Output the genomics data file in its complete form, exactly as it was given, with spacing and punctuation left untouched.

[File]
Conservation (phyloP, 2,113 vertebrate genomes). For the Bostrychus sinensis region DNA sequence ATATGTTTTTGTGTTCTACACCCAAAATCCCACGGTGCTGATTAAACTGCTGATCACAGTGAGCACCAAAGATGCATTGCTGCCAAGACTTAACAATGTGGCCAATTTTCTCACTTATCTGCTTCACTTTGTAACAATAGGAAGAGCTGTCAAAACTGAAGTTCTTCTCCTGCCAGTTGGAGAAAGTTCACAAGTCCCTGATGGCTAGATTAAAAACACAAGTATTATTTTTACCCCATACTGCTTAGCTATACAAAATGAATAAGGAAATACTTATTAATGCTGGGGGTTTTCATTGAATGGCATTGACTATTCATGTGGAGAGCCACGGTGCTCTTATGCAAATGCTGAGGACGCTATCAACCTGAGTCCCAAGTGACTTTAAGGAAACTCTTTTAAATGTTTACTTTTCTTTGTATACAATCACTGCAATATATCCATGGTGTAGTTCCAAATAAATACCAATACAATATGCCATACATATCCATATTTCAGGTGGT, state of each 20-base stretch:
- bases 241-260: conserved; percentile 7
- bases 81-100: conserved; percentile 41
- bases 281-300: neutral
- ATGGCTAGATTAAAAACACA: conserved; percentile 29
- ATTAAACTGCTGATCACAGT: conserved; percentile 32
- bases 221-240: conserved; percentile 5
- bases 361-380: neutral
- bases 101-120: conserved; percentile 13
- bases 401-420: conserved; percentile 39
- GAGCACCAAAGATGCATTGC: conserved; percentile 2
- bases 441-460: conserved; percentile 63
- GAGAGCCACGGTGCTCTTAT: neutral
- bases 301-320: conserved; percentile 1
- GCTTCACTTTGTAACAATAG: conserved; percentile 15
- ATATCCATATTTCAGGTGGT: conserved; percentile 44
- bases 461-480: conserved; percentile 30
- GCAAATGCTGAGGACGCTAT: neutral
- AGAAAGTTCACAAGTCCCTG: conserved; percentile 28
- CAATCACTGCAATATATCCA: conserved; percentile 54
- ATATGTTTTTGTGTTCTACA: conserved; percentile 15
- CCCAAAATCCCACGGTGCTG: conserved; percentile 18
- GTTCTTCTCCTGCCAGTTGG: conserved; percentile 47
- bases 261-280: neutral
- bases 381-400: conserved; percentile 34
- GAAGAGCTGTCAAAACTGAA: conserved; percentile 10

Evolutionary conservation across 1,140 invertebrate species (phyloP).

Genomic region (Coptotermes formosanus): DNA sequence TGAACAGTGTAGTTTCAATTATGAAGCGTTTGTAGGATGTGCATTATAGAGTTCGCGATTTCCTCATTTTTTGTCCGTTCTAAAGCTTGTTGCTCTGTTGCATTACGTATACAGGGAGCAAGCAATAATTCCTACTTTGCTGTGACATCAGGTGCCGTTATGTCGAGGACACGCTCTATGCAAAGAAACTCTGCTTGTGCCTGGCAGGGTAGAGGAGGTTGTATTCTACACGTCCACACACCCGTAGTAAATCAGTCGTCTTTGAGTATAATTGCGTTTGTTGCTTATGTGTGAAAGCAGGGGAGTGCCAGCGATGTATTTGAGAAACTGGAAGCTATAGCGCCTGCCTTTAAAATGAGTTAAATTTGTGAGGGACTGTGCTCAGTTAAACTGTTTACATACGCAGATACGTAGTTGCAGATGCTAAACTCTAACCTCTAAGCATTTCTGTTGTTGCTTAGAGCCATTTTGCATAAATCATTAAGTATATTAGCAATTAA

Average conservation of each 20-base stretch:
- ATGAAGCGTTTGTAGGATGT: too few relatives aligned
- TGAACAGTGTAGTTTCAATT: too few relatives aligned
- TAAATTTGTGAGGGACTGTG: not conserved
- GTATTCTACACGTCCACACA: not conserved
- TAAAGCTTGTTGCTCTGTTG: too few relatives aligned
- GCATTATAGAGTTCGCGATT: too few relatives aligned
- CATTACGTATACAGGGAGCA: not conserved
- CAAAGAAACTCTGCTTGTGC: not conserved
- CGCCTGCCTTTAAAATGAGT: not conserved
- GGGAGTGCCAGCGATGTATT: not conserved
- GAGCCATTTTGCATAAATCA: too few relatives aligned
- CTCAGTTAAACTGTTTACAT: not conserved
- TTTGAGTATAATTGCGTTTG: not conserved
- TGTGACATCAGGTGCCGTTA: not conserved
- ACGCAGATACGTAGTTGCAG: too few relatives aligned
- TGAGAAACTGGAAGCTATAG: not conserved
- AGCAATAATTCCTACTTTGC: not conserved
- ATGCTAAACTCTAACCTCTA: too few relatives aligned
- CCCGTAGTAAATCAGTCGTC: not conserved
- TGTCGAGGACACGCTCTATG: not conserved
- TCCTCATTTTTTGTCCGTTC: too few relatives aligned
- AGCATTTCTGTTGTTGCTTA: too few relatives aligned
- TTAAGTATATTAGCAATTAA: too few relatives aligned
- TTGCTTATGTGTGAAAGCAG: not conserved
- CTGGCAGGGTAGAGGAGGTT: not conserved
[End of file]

Conservation (phyloP, 2,113 vertebrate genomes). For the Bostrychus sinensis region DNA sequence ATATGTTTTTGTGTTCTACACCCAAAATCCCACGGTGCTGATTAAACTGCTGATCACAGTGAGCACCAAAGATGCATTGCTGCCAAGACTTAACAATGTGGCCAATTTTCTCACTTATCTGCTTCACTTTGTAACAATAGGAAGAGCTGTCAAAACTGAAGTTCTTCTCCTGCCAGTTGGAGAAAGTTCACAAGTCCCTGATGGCTAGATTAAAAACACAAGTATTATTTTTACCCCATACTGCTTAGCTATACAAAATGAATAAGGAAATACTTATTAATGCTGGGGGTTTTCATTGAATGGCATTGACTATTCATGTGGAGAGCCACGGTGCTCTTATGCAAATGCTGAGGACGCTATCAACCTGAGTCCCAAGTGACTTTAAGGAAACTCTTTTAAATGTTTACTTTTCTTTGTATACAATCACTGCAATATATCCATGGTGTAGTTCCAAATAAATACCAATACAATATGCCATACATATCCATATTTCAGGTGGT, state of each 20-base stretch:
- bases 241-260: conserved; percentile 7
- bases 81-100: conserved; percentile 41
- bases 281-300: neutral
- ATGGCTAGATTAAAAACACA: conserved; percentile 29
- ATTAAACTGCTGATCACAGT: conserved; percentile 32
- bases 221-240: conserved; percentile 5
- bases 361-380: neutral
- bases 101-120: conserved; percentile 13
- bases 401-420: conserved; percentile 39
- GAGCACCAAAGATGCATTGC: conserved; percentile 2
- bases 441-460: conserved; percentile 63
- GAGAGCCACGGTGCTCTTAT: neutral
- bases 301-320: conserved; percentile 1
- GCTTCACTTTGTAACAATAG: conserved; percentile 15
- ATATCCATATTTCAGGTGGT: conserved; percentile 44
- bases 461-480: conserved; percentile 30
- GCAAATGCTGAGGACGCTAT: neutral
- AGAAAGTTCACAAGTCCCTG: conserved; percentile 28
- CAATCACTGCAATATATCCA: conserved; percentile 54
- ATATGTTTTTGTGTTCTACA: conserved; percentile 15
- CCCAAAATCCCACGGTGCTG: conserved; percentile 18
- GTTCTTCTCCTGCCAGTTGG: conserved; percentile 47
- bases 261-280: neutral
- bases 381-400: conserved; percentile 34
- GAAGAGCTGTCAAAACTGAA: conserved; percentile 10

Evolutionary conservation across 1,140 invertebrate species (phyloP).

Genomic region (Coptotermes formosanus): DNA sequence TGAACAGTGTAGTTTCAATTATGAAGCGTTTGTAGGATGTGCATTATAGAGTTCGCGATTTCCTCATTTTTTGTCCGTTCTAAAGCTTGTTGCTCTGTTGCATTACGTATACAGGGAGCAAGCAATAATTCCTACTTTGCTGTGACATCAGGTGCCGTTATGTCGAGGACACGCTCTATGCAAAGAAACTCTGCTTGTGCCTGGCAGGGTAGAGGAGGTTGTATTCTACACGTCCACACACCCGTAGTAAATCAGTCGTCTTTGAGTATAATTGCGTTTGTTGCTTATGTGTGAAAGCAGGGGAGTGCCAGCGATGTATTTGAGAAACTGGAAGCTATAGCGCCTGCCTTTAAAATGAGTTAAATTTGTGAGGGACTGTGCTCAGTTAAACTGTTTACATACGCAGATACGTAGTTGCAGATGCTAAACTCTAACCTCTAAGCATTTCTGTTGTTGCTTAGAGCCATTTTGCATAAATCATTAAGTATATTAGCAATTAA

Average conservation of each 20-base stretch:
- ATGAAGCGTTTGTAGGATGT: too few relatives aligned
- TGAACAGTGTAGTTTCAATT: too few relatives aligned
- TAAATTTGTGAGGGACTGTG: not conserved
- GTATTCTACACGTCCACACA: not conserved
- TAAAGCTTGTTGCTCTGTTG: too few relatives aligned
- GCATTATAGAGTTCGCGATT: too few relatives aligned
- CATTACGTATACAGGGAGCA: not conserved
- CAAAGAAACTCTGCTTGTGC: not conserved
- CGCCTGCCTTTAAAATGAGT: not conserved
- GGGAGTGCCAGCGATGTATT: not conserved
- GAGCCATTTTGCATAAATCA: too few relatives aligned
- CTCAGTTAAACTGTTTACAT: not conserved
- TTTGAGTATAATTGCGTTTG: not conserved
- TGTGACATCAGGTGCCGTTA: not conserved
- ACGCAGATACGTAGTTGCAG: too few relatives aligned
- TGAGAAACTGGAAGCTATAG: not conserved
- AGCAATAATTCCTACTTTGC: not conserved
- ATGCTAAACTCTAACCTCTA: too few relatives aligned
- CCCGTAGTAAATCAGTCGTC: not conserved
- TGTCGAGGACACGCTCTATG: not conserved
- TCCTCATTTTTTGTCCGTTC: too few relatives aligned
- AGCATTTCTGTTGTTGCTTA: too few relatives aligned
- TTAAGTATATTAGCAATTAA: too few relatives aligned
- TTGCTTATGTGTGAAAGCAG: not conserved
- CTGGCAGGGTAGAGGAGGTT: not conserved